Specific heat of leaf material


Leaf vein density


Vapour pressure deficit



The authors would like to thank Anna Vidus Rosin (Giakova srl, for the technical thermal device support as well as Maria Cristina Monteverdi, Fulvio Ducci and Maria Sole Vallecoccia for their valuable advice.

Authors’ contributions

MP prepared the plant material and the set-up. MP and LB performed the experimental protocol. MP performed the data analysis; AP, PS and GC supervised the work. All authors contributed to writing the article. All authors read and approved the manuscript.

Compliance with ethical standards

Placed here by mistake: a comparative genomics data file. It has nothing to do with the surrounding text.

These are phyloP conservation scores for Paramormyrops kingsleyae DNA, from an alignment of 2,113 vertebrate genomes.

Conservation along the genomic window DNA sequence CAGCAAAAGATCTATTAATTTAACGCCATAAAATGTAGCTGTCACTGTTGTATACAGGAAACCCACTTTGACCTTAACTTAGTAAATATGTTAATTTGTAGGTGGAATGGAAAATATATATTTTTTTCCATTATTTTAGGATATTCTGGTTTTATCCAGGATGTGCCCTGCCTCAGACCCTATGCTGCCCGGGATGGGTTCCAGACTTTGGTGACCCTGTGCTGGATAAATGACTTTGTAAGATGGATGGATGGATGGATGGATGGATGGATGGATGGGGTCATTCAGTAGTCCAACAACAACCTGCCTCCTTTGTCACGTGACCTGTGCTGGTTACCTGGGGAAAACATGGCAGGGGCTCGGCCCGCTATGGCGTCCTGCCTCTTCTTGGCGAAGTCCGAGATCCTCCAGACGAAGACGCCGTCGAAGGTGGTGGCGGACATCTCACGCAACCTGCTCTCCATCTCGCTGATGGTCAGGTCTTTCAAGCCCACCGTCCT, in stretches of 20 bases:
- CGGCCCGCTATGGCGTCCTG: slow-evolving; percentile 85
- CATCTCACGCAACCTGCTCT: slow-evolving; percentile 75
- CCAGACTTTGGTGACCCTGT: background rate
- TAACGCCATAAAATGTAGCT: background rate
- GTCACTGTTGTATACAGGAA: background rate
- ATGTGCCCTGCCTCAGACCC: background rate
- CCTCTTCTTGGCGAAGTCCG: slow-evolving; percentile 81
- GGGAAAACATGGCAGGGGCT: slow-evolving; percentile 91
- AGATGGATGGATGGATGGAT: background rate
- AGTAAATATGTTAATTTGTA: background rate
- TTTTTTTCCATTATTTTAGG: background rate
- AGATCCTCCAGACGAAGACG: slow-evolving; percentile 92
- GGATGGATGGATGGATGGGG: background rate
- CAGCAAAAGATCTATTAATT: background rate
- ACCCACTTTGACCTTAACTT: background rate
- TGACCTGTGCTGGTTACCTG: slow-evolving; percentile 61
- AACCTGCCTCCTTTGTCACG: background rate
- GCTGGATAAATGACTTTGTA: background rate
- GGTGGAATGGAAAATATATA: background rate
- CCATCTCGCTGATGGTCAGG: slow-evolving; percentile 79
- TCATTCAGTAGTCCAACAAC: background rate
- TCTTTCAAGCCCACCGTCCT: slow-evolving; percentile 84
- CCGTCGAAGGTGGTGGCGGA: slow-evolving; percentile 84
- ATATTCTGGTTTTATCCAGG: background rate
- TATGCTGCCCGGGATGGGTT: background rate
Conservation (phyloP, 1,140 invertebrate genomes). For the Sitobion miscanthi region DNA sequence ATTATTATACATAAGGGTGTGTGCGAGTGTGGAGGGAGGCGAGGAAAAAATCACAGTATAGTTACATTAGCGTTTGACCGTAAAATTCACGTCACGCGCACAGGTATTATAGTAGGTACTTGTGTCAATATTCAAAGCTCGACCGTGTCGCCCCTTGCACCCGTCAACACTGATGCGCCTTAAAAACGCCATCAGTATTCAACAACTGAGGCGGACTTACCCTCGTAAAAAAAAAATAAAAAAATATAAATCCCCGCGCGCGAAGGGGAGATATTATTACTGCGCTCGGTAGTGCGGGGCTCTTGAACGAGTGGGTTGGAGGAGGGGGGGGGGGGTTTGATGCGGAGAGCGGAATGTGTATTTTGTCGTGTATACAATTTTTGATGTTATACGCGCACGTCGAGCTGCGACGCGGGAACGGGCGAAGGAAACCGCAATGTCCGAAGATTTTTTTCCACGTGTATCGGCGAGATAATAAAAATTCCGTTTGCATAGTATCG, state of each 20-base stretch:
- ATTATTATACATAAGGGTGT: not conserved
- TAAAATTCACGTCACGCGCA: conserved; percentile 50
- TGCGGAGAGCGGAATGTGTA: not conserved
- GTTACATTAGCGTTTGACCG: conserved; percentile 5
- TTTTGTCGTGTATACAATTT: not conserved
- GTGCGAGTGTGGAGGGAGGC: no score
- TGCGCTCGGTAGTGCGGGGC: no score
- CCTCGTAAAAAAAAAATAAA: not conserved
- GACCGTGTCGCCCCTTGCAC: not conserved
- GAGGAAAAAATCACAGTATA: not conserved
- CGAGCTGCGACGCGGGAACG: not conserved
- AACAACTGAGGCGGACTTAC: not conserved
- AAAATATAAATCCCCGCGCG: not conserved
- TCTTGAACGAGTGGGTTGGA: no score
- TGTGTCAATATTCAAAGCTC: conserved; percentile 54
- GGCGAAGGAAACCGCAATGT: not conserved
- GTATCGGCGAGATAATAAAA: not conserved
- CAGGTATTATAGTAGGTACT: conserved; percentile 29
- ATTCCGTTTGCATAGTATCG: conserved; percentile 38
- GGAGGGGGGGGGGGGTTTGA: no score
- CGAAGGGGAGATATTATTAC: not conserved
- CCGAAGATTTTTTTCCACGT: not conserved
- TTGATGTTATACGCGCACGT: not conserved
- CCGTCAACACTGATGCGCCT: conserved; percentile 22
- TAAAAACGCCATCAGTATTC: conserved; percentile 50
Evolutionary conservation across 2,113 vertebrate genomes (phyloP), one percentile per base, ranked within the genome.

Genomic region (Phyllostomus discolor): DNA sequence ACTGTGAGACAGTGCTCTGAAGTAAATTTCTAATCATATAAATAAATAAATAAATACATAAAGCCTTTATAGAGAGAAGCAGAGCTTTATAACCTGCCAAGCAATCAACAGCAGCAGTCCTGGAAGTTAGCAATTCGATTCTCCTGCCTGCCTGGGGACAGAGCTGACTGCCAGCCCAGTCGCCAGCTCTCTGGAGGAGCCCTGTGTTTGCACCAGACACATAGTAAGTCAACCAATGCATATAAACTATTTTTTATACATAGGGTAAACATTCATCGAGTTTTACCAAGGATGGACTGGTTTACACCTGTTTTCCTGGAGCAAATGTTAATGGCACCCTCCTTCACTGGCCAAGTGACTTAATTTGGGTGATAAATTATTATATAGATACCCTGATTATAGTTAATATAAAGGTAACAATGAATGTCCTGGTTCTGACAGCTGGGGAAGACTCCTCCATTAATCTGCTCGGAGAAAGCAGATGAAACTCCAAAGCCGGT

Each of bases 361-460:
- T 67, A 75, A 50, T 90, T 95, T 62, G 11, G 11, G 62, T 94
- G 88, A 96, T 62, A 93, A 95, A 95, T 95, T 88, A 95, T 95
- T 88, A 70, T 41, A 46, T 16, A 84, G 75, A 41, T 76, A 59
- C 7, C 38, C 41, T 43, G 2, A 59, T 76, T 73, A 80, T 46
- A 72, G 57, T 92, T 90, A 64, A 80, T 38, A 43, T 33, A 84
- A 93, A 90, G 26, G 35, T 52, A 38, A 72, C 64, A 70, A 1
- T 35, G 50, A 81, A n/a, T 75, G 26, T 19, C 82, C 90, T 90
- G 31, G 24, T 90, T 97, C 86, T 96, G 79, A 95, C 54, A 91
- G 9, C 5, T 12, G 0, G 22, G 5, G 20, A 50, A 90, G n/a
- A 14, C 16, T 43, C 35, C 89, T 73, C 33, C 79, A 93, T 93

Conflict of interest

The authors declare that they have no conflict of interest.


  1. Acosta-Motos JR, Ortuno MF, Bernal-Vicente A, Diaz-Vivancos P, Sanchez-Blanco MJ, Hernandez JA (2017) Plant responses to salt stress: adaptive mechanisms. (Preprints)
  2. Brodribb TJ, Field TS, Jordan GJ (2007) Leaf maximum photosynthetic rate and venation are linked by hydraulics. Plant Physiol 144:1890–1898CrossRefPubMedPubMedCentralGoogle Scholar
  3. Buckley TN, John GP, Scoffoni C, Sack L (2017) The sites of evaporation within leaves. Plant Physiol 173:1890–1898CrossRefGoogle Scholar
  4. Chaves MM, Costaa JM, Zarrouka O, Pinheiroa C, Lopesb CM, Pereira JS (2016) Controlling stomatal aperture in semi-arid regions—The dilemma of saving water or being cool? Plant Sci.
  5. Hager A (1980) The reversible, light-induced conversions of xanthophyll in the chloroplast. Berichte der Deutschen Botanischen Gesellschaft.